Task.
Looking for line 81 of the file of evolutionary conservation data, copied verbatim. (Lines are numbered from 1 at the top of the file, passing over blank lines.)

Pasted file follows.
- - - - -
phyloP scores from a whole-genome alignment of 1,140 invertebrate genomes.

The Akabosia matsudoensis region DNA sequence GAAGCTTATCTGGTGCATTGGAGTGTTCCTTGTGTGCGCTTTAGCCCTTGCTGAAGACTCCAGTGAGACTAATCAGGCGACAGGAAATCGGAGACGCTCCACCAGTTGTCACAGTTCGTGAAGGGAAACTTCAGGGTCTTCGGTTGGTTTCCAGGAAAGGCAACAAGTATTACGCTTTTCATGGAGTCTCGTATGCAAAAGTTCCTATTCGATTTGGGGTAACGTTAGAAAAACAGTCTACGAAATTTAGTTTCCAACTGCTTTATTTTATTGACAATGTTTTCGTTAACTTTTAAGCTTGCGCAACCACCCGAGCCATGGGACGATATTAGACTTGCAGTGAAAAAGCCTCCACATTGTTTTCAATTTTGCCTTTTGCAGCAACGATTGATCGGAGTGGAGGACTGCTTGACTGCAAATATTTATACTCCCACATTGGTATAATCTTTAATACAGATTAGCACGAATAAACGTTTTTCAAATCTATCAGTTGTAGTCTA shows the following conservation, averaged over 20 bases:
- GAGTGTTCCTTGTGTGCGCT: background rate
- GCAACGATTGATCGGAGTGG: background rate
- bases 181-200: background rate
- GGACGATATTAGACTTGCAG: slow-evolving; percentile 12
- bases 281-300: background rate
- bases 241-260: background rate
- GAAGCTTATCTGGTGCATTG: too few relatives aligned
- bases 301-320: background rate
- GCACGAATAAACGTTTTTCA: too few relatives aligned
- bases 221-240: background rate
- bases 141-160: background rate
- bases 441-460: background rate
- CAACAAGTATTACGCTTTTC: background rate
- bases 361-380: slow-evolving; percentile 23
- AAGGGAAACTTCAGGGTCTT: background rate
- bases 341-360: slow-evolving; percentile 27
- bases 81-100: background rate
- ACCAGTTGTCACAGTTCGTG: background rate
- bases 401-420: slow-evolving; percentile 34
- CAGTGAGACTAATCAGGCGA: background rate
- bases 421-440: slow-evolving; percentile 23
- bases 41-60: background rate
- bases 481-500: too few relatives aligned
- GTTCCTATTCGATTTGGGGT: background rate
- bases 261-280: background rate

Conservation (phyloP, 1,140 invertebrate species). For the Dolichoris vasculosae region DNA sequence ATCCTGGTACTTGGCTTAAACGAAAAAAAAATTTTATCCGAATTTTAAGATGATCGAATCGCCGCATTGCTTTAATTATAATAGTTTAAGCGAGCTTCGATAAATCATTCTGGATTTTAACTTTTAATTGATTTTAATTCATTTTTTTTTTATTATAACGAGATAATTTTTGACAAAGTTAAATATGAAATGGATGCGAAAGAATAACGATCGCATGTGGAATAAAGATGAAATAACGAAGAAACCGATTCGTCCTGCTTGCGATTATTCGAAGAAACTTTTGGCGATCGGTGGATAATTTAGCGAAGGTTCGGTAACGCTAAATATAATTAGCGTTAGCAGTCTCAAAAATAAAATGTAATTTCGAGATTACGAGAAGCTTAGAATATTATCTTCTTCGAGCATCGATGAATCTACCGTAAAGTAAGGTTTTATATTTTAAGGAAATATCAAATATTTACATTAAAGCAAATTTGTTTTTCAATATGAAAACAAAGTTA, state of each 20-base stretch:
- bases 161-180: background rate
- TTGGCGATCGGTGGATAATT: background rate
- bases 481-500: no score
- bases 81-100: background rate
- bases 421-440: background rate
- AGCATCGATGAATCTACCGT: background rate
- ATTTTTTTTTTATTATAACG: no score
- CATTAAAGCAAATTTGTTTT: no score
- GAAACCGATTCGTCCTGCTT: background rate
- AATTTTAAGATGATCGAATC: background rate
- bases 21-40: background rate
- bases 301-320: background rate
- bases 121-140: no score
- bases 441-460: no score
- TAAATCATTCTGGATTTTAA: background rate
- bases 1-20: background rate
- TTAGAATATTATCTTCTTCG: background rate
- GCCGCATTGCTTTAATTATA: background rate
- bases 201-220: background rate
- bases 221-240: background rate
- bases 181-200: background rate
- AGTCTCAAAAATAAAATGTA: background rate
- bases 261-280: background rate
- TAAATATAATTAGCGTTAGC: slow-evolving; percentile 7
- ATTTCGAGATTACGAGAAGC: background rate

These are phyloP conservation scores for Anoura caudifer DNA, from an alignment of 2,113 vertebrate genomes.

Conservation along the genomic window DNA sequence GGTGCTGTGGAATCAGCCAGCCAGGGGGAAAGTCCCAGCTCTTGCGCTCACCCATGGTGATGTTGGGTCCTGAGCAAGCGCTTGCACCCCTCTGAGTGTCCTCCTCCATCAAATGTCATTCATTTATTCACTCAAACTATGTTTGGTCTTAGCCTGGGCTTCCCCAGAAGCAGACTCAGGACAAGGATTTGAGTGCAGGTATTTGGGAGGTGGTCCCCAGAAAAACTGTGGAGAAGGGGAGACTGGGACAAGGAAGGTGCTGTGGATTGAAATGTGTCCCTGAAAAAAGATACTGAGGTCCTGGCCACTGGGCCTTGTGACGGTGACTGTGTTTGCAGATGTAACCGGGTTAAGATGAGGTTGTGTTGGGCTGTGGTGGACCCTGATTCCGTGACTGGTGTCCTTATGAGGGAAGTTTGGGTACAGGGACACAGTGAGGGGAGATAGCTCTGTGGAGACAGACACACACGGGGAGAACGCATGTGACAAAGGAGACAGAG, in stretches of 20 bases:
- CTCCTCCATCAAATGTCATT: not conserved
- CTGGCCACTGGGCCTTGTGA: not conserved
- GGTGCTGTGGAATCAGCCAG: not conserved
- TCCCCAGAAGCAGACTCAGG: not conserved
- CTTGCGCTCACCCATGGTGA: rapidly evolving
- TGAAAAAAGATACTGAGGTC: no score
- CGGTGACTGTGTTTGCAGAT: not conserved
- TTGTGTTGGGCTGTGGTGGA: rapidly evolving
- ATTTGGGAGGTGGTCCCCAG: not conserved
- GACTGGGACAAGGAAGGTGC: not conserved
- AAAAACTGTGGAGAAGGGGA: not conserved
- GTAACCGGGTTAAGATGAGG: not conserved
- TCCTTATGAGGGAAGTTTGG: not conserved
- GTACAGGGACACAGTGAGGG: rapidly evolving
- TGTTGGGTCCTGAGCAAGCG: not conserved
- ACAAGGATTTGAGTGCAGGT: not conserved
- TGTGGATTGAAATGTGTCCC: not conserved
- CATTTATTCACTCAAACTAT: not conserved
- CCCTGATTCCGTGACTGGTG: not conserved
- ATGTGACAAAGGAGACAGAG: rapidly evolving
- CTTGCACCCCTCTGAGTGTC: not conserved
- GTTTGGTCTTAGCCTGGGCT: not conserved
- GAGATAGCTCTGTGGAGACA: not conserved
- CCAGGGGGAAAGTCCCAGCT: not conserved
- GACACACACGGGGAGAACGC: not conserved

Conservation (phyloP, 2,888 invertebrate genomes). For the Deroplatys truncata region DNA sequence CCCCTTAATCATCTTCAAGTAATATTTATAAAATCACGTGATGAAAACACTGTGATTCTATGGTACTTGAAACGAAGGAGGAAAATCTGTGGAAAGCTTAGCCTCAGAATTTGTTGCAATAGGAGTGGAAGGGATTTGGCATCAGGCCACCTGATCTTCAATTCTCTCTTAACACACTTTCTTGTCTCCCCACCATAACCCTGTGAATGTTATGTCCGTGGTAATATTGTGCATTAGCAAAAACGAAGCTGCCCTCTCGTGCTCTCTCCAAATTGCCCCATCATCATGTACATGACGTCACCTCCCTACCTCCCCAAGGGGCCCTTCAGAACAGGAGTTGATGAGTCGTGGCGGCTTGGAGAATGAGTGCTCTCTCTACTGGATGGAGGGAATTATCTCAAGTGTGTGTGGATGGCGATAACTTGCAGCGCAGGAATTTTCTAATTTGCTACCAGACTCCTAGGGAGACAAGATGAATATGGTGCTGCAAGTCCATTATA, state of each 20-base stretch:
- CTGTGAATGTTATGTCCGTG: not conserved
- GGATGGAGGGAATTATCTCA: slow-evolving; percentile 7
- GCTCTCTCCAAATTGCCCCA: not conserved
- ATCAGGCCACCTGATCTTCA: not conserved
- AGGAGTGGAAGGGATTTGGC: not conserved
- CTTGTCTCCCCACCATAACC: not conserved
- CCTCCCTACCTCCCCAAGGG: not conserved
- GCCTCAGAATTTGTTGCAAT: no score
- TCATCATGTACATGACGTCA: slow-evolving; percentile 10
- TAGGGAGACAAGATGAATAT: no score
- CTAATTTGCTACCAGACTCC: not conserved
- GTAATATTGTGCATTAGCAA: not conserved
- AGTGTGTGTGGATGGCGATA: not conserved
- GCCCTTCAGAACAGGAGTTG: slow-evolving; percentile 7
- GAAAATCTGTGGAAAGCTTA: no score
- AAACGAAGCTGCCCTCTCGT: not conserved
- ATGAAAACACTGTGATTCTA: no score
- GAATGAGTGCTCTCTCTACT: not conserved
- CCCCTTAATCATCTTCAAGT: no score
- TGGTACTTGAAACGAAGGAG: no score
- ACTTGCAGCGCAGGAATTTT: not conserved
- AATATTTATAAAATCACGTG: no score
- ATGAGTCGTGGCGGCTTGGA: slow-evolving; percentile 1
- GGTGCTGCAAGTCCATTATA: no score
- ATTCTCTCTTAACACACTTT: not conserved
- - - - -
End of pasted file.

Conservation (phyloP, 2,888 invertebrate genomes). For the Deroplatys truncata region DNA sequence CCCCTTAATCATCTTCAAGTAATATTTATAAAATCACGTGATGAAAACACTGTGATTCTATGGTACTTGAAACGAAGGAGGAAAATCTGTGGAAAGCTTAGCCTCAGAATTTGTTGCAATAGGAGTGGAAGGGATTTGGCATCAGGCCACCTGATCTTCAATTCTCTCTTAACACACTTTCTTGTCTCCCCACCATAACCCTGTGAATGTTATGTCCGTGGTAATATTGTGCATTAGCAAAAACGAAGCTGCCCTCTCGTGCTCTCTCCAAATTGCCCCATCATCATGTACATGACGTCACCTCCCTACCTCCCCAAGGGGCCCTTCAGAACAGGAGTTGATGAGTCGTGGCGGCTTGGAGAATGAGTGCTCTCTCTACTGGATGGAGGGAATTATCTCAAGTGTGTGTGGATGGCGATAACTTGCAGCGCAGGAATTTTCTAATTTGCTACCAGACTCCTAGGGAGACAAGATGAATATGGTGCTGCAAGTCCATTATA, state of each 20-base stretch: